EDITION II

Hello Friends,

As I write this I wait for the mayflowers to bloom everywhere, I wait for the colour of the sky to be a bit more radiant, I wait for this anxiety which has wrapped us all to fade somewhere but for a poet even when they are waiting there will be poems everywhere.

You all are welcome to read the second edition of Literary Impulse.

Happy Scribbling,
Priyanka Srivastava
Edition Editor, Edition II
Literary Impulse

 

Poetry

Don’t I exist for you by Srinath Samba
The writer has written about loneliness in an alluring way, the relationship is not the same with time and through his words, the poet is searching for answers for his own peace. That’s what writers do most of the time. The line — “What has changed that you would desert me in my desert ” says it all in a simple and poetic way. (Priyanka)

I wish I were a tree by Bradley
This poetic prose on the nature of being, as its subtitle defines it to be, is a soothing journey into the colours of the being, with thoughts coming and going, all pointing in one direction that our perspective is all there is. He finds Siddhartha in this narrative, a kind of Buddha who understands how science works. A flowing zephyr of calmness this verse is. Which makes you believe in the power of existence all over again. “And when dusk yawns in a vermillion smile, bringing forth the canvas of stars, I know tomorrow I will emerge from the soil anew. (Nachi)

Poetry Thief by Aspen Blue
The poem talks about the trauma of being a poet and how poets steal poems from simple moments of life. Simple language of the poem speaks to me and the poem falls quietly in the mind of the reader like a leaf which drifts calmly and rests on the path.

“I’m a bandit in my bard-dom
An embezzler of pain
A pickpocket of allegory
A pilferer of rain.”
and for me that dewdrop which I couldn’t hold on, magical words. (Priyanka)

A Breath Hitched by Manasi Diwakar
The verse talks about that noise which is unheard after that pause which the spirit feels before walking away, something different to read and muse about. Not an easy thing to write about, a stark reality about life written in a sufi style.

“the sound
of the death
carried
to the world”
rings a stillness in our mind which makes us think about the fragility of life. (Priyanka)

Escaping The Prison by Prashant Pundir
Besides the fluidity and hold over the subject, I was simply drawn to those visually appealing metaphors that Prashant has used throughout the poem, which elevates it to a different level altogether. It is rich, imaginative and talks about an important aspect of self healing. (Som)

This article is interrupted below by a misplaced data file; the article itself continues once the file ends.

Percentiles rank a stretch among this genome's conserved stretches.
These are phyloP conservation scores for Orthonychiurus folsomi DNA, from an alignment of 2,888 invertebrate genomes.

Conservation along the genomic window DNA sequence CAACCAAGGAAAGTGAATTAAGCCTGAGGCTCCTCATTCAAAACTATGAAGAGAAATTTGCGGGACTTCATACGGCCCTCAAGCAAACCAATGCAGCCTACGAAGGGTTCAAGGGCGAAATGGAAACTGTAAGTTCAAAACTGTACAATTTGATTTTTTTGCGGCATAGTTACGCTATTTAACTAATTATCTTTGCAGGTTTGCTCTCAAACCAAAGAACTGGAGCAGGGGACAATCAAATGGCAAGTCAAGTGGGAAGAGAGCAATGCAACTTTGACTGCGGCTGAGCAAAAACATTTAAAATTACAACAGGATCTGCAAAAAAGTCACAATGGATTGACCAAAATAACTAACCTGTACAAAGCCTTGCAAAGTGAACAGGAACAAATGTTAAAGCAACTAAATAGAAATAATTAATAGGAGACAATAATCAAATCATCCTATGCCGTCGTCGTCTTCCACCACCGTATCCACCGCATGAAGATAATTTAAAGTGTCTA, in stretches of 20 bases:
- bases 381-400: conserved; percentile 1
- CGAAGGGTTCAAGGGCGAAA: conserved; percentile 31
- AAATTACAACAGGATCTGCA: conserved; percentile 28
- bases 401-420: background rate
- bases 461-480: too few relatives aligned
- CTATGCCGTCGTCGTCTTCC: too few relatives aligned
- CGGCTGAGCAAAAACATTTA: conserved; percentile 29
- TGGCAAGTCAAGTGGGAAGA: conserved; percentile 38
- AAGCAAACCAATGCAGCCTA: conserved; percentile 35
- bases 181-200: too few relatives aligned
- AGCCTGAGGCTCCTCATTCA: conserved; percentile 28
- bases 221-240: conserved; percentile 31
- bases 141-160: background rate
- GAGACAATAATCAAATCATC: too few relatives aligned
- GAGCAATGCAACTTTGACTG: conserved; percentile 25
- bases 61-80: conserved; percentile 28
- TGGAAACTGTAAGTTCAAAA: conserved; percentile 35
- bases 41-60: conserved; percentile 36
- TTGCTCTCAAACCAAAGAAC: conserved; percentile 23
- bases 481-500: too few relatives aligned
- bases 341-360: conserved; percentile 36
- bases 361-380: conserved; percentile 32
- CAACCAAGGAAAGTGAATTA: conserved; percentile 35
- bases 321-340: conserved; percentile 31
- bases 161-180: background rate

Fiction

Not your typical woman by Dineria Brown
This piece portrays courageously the woman of today, their boldness, their stoutness, their capability to take important decisions without deviating from her responsibilities. This is really a strong point of view, presented in that “to your face” prose is a definitive read for this edition. (Som)

Bad but real, fake but good by Annelise Lords
We are often lost in asking ourselves if ‘we are good people’. Or are we fake? What is the relationship between good and fake? This very short story about the relationship between a caregiver and an oldster tries to answer the question. A fairly straightforward read, without much of a plot. (Nachi)

 

Essay

When asked should I kill myself by Ani Alizaveta
This philosophical piece so beautifully converges Albert Camus’ theories to the myth of Sisyphus and relates it to our everyday life. A very thoughtful structural narrative combined with an easy prose makes it easier for anyone to enjoy. A wonderful addendum is the equally fascinating pencil sketch of Sisyphus, which for me was the cherry on the cake! (Som)

 

Book Review

The Author with a sickly pallor and a sordid raven by Sremoyee Sarkar
I like the academic approach taken towards Poe’s body of work. It’s descriptive and the themes have been discussed in a crisp fashion. (Nikita)

Pretending to be locked-in and sad by Pallavi
Her writing struck a chord with all of us working in corporate offices, trying to make time for ourselves. This long hiatus has proved to be a breather for a lot of us, especially working mothers like herself. And all the great literature available to us during this time is a bonus. (Nikita)

 

New Delhi

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